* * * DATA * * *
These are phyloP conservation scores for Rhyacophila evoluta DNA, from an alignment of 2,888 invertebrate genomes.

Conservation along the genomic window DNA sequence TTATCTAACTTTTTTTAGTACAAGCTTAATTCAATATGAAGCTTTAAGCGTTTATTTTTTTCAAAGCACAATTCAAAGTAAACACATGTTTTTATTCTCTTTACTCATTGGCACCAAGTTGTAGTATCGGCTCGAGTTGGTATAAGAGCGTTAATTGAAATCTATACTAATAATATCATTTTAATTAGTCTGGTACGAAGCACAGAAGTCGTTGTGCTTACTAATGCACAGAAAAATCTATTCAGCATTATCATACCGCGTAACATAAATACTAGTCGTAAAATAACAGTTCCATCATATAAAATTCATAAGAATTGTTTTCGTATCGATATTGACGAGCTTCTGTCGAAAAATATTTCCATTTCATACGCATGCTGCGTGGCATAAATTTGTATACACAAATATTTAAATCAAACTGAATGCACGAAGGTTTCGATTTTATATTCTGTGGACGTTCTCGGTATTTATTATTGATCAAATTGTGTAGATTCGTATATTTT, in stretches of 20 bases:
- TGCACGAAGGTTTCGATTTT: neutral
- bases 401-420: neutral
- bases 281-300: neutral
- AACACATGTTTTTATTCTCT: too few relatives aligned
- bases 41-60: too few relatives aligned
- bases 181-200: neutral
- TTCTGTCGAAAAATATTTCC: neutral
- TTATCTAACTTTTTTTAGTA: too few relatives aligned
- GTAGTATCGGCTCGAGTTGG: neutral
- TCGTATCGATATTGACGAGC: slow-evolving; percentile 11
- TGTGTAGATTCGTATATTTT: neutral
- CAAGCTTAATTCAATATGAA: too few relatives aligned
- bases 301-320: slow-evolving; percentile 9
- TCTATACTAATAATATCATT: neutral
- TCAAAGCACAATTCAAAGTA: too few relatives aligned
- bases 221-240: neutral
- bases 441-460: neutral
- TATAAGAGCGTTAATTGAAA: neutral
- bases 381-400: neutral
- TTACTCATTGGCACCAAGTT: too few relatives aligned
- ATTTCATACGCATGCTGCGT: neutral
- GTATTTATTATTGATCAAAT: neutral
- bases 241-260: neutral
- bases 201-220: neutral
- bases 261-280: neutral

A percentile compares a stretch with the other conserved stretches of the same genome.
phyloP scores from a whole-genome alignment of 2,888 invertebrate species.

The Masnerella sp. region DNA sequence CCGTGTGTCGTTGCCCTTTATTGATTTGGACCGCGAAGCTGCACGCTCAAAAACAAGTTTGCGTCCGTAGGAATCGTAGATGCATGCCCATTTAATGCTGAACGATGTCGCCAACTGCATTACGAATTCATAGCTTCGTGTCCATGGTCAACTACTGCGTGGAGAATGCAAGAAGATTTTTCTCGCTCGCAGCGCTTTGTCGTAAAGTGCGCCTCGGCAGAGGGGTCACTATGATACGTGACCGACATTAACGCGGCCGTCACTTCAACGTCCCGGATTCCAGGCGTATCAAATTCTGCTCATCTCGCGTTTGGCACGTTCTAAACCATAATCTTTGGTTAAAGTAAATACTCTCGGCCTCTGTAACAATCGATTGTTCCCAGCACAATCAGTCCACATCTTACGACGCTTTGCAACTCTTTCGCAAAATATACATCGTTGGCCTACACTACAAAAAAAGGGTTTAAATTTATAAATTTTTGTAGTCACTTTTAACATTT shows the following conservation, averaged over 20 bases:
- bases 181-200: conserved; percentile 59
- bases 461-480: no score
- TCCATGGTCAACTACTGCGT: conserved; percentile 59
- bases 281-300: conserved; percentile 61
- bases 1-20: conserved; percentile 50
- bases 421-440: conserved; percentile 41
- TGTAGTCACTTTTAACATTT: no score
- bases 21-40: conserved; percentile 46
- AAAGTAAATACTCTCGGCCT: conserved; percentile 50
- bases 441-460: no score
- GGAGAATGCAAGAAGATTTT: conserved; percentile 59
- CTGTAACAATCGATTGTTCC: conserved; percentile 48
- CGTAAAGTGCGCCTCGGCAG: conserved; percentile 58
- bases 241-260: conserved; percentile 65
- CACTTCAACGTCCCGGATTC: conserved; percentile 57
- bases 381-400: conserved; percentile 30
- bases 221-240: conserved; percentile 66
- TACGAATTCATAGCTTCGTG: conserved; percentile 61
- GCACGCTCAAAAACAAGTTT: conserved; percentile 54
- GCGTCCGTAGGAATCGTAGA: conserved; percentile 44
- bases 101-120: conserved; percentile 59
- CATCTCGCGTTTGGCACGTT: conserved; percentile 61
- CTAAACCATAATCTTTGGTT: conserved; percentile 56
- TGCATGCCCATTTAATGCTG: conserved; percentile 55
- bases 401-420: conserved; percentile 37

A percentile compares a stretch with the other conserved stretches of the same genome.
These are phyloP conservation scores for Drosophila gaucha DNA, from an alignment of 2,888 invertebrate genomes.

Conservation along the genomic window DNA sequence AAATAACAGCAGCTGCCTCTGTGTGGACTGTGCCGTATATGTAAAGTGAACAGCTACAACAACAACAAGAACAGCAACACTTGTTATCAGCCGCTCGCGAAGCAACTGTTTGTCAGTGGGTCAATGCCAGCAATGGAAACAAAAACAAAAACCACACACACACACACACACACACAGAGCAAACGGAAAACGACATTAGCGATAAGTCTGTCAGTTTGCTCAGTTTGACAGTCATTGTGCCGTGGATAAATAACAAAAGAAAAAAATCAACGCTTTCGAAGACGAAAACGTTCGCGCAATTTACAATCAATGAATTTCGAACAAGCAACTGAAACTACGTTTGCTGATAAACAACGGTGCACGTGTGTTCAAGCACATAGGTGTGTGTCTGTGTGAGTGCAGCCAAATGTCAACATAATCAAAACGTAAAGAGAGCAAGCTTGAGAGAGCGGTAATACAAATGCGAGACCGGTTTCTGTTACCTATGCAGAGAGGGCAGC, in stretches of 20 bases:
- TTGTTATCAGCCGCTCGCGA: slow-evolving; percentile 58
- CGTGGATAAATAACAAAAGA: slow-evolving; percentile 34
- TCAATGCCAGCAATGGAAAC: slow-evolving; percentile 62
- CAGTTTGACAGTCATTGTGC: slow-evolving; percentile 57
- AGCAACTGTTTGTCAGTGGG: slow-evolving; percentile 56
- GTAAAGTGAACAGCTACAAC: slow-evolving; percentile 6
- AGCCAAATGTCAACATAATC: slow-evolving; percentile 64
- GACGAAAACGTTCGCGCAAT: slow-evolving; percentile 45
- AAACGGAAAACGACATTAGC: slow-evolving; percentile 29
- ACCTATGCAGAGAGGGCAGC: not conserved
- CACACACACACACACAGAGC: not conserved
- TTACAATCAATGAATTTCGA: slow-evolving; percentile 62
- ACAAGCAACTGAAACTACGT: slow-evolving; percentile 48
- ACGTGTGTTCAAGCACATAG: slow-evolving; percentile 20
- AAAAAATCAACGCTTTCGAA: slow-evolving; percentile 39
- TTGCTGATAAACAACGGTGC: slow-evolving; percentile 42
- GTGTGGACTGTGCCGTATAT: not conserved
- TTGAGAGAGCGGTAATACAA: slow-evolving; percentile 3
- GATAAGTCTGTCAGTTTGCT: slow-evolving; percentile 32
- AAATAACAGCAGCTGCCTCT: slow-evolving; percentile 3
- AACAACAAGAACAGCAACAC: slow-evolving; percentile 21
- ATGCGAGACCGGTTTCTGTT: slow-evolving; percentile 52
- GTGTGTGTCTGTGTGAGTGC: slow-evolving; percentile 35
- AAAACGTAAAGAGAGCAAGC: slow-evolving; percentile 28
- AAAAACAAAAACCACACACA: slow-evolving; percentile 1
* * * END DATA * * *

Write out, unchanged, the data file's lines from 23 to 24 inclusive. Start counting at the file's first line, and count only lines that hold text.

- ATTTCATACGCATGCTGCGT: neutral
- GTATTTATTATTGATCAAAT: neutral